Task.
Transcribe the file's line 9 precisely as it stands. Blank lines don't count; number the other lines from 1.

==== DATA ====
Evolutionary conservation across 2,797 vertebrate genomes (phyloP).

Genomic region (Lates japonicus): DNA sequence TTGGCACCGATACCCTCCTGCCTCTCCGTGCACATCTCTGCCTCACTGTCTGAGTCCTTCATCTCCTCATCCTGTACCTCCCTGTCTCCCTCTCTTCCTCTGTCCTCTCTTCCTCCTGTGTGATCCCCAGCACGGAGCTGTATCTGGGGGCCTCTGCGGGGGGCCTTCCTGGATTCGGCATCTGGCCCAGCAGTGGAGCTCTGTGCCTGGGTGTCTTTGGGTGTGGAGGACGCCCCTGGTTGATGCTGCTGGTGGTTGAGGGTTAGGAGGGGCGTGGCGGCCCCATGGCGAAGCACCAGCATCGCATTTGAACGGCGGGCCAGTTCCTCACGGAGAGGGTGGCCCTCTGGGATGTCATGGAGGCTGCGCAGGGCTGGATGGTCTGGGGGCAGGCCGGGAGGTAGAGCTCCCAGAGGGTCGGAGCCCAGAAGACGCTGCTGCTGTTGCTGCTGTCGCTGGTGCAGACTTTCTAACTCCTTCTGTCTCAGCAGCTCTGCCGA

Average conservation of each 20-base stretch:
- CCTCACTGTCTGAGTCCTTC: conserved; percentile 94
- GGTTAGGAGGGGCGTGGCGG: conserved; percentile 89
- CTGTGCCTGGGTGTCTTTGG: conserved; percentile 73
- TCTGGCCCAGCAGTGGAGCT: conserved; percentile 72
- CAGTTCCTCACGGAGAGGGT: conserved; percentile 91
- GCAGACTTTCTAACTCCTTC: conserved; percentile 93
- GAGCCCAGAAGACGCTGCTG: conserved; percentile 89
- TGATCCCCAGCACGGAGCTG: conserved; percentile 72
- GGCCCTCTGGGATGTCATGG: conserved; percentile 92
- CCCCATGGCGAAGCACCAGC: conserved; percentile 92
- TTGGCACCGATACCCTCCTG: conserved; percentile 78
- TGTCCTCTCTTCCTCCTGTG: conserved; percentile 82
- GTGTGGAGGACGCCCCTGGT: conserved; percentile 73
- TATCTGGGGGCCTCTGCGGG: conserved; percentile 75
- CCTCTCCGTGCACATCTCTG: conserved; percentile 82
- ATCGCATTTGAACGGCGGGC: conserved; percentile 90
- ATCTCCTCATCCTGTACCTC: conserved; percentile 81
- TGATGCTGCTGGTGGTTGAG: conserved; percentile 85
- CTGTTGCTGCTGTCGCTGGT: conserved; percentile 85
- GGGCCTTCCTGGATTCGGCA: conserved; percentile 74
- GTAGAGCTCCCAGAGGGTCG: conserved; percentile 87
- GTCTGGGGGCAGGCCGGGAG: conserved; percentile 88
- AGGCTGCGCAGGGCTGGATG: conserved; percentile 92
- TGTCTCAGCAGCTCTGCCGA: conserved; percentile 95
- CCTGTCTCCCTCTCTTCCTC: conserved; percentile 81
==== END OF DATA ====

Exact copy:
- GCAGACTTTCTAACTCCTTC: conserved; percentile 93